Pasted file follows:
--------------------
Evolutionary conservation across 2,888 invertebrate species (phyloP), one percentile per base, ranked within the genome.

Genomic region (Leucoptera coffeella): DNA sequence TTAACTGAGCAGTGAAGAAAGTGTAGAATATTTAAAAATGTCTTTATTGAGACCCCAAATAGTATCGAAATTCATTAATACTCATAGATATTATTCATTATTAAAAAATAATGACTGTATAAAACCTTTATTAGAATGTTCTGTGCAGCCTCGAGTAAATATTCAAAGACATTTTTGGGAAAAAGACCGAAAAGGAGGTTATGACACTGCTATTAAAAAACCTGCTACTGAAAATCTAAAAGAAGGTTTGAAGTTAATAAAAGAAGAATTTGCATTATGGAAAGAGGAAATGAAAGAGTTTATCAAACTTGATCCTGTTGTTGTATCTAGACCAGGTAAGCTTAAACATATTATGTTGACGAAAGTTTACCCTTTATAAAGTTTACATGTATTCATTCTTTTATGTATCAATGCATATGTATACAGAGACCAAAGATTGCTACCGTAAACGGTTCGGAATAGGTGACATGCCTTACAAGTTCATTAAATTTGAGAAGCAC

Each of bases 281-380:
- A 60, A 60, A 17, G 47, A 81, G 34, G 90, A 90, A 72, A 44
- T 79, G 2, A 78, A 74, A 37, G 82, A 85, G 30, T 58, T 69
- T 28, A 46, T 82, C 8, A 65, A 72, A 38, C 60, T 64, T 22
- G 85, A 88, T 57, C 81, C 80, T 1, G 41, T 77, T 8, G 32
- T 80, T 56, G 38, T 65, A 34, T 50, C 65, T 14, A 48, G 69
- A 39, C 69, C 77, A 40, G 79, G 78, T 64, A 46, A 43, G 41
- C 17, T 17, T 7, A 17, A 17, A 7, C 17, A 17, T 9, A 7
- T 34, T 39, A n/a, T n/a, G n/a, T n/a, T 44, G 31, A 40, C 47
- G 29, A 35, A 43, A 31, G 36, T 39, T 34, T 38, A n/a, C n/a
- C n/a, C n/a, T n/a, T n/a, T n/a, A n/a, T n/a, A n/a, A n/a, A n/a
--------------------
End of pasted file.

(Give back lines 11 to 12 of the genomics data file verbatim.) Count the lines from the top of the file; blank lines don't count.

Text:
- T 34, T 39, A n/a, T n/a, G n/a, T n/a, T 44, G 31, A 40, C 47
- G 29, A 35, A 43, A 31, G 36, T 39, T 34, T 38, A n/a, C n/a